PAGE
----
An entire treatise has almost been written recently on the U.S. taxation of American citizens, U.S. Green Card Holders and U.S Residents who are being taxed by the U.S. on their worldwide income or individuals that feel the taxing laws of the U.S. are grossly over-reaching and fundamentally unfair. This pervasive feeling of dual citizens who have never stepped foot on U.S. soil and now having to be double taxed has reached a “boiling point” where individuals are seriously considering renouncing their U.S. citizenship as an alternative to the annual tax reporting to the U.S. Treasury, which is getting more onerous each month that passes and the real possibility of paying U.S. taxes on top of their country of residence and citizenship taxation.
Most of my international clientele get caught in the calculation of days in the U.S. without ever consciously considering that the number of days in the U.S. can make them U.S. residents and, therefore, subject to U.S. taxation.
If you have questions if you are now or will be deemed a U.S. resident please click here.
HOW BAD IS BAD?
As the of London Mayor Boris Johnson was informed by the U.S. Treasury that he was subject to U.S. taxation on the sale of his London residence. Mayor Johnson’s first reaction was of disbelief and he stated so when asked if he would pay the U.S. tax on the sale of his South Islington residence, “No is the answer. I think it’s absolutely outrageous. Why should I?”
Since his excited exclamation, Mayor Johnson has reconsidered and reached an agreement with the U.S. Treasury. Now, he may refresh his earlier determination of the economics of relinquishing his U.S. citizenship, which involve substantial time, consumes billable legal hours and then there is the U.S. Exit Tax.
Although many authors of articles and blogs of Mayor Johnson’s dilemma suggest a crippling U.S. tax needed to be paid; that may not really be the situation. There are many useful tax techniques in the international tax advisor’s toolbox.
First, his earnings as London’s Mayor are subject to U.S. taxation, but there is also substantial relief. For instance, his foreign sourced earned income can be excluded from U.S. taxation in an amount up to $91,400 and another exclusion of the Housing Allowance up to $14,624. Then, any of this earned income that exceeds these two exemptions/exclusions is available for relief by claiming his United Kingdom tax as a offset directly against the U.S. tax pursuant to the Convention Between The Government Of The United States Of America And The Government Of The United Kingdom Of Great Britain And Northern Ireland For The Avoidance Of Double Taxation And The Prevention Of Fiscal Evasion With Respect To Taxes On Income And On Capital Gains. The basic theory is that one stream of taxable income should not be taxed twice.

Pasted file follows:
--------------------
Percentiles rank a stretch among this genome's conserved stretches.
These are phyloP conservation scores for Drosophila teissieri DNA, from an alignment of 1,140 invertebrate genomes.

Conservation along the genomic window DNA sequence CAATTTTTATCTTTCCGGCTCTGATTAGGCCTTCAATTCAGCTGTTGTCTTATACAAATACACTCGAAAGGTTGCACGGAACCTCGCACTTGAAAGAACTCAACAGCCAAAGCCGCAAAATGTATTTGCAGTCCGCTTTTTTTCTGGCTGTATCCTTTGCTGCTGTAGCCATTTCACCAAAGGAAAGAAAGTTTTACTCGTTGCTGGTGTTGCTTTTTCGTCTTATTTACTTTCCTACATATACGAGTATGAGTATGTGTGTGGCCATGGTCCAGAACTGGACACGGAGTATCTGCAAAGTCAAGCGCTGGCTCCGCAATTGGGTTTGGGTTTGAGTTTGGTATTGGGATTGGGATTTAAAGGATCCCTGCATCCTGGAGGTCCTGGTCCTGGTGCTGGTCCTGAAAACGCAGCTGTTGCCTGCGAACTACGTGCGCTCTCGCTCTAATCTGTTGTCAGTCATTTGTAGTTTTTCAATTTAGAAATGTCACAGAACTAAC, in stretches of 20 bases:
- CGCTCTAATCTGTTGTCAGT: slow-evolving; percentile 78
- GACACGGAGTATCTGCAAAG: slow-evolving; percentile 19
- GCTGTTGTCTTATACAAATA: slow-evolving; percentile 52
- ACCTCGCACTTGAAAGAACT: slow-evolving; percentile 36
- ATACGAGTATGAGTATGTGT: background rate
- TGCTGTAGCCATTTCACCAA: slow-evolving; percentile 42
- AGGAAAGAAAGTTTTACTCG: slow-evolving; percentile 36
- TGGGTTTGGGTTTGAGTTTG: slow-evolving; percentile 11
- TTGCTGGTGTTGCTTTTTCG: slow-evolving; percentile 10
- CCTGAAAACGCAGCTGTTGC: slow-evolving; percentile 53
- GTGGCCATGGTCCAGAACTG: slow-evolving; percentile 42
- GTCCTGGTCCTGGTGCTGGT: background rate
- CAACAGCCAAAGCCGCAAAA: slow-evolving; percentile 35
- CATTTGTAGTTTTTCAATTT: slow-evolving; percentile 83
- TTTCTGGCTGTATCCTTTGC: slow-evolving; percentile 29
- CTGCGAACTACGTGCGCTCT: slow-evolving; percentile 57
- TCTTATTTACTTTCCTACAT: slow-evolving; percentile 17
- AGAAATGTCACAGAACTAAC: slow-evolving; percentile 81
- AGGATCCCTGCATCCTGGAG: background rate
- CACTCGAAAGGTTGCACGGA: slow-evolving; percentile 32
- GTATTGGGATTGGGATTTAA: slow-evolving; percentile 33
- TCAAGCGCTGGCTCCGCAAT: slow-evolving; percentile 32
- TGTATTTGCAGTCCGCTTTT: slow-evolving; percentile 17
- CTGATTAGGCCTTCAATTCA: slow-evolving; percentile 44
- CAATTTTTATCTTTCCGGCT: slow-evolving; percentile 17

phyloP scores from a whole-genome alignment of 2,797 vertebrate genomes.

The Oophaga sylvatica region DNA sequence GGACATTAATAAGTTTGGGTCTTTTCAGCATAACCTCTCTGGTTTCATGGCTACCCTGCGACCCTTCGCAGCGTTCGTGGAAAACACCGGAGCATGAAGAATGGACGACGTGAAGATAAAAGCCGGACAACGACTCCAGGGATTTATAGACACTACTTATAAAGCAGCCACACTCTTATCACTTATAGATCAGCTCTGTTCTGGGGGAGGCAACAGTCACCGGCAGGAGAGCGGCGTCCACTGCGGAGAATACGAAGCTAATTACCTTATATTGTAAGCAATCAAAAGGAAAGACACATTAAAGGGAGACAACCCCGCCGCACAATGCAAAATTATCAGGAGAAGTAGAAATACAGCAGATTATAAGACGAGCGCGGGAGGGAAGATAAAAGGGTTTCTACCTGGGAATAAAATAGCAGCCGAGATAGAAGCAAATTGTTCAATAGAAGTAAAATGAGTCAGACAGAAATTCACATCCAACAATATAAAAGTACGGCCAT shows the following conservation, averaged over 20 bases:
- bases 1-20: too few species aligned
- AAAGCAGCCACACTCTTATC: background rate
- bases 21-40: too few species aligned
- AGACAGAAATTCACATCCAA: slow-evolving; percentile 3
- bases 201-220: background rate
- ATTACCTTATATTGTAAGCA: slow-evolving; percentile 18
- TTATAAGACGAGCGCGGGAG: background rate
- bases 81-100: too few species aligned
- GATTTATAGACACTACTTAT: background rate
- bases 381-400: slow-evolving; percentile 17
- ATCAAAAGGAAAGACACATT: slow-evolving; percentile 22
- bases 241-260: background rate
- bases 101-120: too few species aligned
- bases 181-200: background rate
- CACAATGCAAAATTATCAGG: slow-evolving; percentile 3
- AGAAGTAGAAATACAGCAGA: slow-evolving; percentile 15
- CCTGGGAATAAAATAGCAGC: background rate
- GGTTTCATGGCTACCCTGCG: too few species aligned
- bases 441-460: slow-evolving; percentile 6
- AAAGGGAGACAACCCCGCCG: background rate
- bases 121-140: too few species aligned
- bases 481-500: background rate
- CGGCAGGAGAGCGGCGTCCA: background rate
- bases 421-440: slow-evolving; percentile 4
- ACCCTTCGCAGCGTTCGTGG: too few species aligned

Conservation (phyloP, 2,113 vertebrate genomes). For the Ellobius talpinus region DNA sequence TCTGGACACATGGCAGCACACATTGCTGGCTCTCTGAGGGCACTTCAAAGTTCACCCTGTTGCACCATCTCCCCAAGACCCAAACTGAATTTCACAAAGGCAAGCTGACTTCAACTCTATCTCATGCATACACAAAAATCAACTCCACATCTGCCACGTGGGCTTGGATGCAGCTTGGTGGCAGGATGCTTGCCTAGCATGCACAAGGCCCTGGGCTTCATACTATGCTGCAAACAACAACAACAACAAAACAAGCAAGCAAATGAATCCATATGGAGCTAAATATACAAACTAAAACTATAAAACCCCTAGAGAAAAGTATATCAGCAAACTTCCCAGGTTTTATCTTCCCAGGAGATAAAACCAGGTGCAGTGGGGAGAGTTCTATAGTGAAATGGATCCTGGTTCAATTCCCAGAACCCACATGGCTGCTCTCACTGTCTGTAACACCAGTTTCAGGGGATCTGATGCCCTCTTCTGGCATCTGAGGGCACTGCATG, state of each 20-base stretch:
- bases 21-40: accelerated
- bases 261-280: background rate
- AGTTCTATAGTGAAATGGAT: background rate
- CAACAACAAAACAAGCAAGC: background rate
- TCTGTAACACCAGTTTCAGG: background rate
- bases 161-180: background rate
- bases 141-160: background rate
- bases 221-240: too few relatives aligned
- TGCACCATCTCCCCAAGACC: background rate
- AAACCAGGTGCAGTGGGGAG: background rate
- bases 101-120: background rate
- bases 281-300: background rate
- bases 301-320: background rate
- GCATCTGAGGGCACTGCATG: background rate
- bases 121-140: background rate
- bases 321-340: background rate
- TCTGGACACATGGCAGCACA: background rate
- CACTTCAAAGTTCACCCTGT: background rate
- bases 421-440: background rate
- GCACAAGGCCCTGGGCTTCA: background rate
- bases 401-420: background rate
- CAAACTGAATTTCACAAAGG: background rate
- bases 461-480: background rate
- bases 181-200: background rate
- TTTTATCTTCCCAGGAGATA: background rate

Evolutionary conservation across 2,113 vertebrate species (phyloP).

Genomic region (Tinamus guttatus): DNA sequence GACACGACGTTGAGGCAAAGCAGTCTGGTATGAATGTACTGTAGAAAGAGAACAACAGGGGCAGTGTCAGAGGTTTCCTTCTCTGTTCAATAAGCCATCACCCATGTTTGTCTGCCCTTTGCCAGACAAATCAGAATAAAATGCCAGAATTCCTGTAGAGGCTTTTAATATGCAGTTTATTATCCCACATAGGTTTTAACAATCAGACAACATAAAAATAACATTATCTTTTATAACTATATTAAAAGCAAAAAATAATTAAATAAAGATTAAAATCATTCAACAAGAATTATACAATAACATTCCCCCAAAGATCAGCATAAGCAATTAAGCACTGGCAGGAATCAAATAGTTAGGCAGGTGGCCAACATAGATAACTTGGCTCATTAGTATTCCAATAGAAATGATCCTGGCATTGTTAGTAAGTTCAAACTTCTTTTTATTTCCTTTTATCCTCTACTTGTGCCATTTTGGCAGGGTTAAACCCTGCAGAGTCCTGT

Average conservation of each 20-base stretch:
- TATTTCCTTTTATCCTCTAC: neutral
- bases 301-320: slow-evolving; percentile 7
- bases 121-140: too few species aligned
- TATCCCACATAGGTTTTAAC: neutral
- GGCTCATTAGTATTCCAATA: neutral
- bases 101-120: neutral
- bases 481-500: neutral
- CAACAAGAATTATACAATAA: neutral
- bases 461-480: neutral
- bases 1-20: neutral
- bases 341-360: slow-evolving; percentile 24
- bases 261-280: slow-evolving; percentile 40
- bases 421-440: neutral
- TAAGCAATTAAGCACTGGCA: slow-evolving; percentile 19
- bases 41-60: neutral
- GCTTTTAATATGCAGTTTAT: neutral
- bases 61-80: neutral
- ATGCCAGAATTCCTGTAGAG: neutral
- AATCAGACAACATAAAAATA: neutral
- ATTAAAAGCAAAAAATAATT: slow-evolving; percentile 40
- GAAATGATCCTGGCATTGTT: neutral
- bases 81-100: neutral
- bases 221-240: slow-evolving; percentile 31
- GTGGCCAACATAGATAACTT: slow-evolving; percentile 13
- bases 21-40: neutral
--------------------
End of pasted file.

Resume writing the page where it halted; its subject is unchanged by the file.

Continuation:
Second, the South Islington residence may have been available for the exclusion of $250,000 of the gain since Mayor Johnson is a U.S. Citizen and probably lived in the property for at least the last two years as his primary residence. Also, any improvements that are of the type that add value and life to the property will be added to the basis of the residence to yield his Adjusted Basis. Also, and equally important, the year of the initial purchase, the years of the improvements and the year of sale in a foreign currency, in this case British Pounds Sterling, must be converted to U.S. dollars at the price stipulated by the U.S. Treasury at the time of making the purchases and the ultimate sale. The mechanics of currency conversion may greatly reduce this net gain on sale. Add to these factors and a capital gains tax rate that is much lower than the ordinary income tax rates for someone like Mayor Johnson and the net tax liability may be greatly less than initially thought.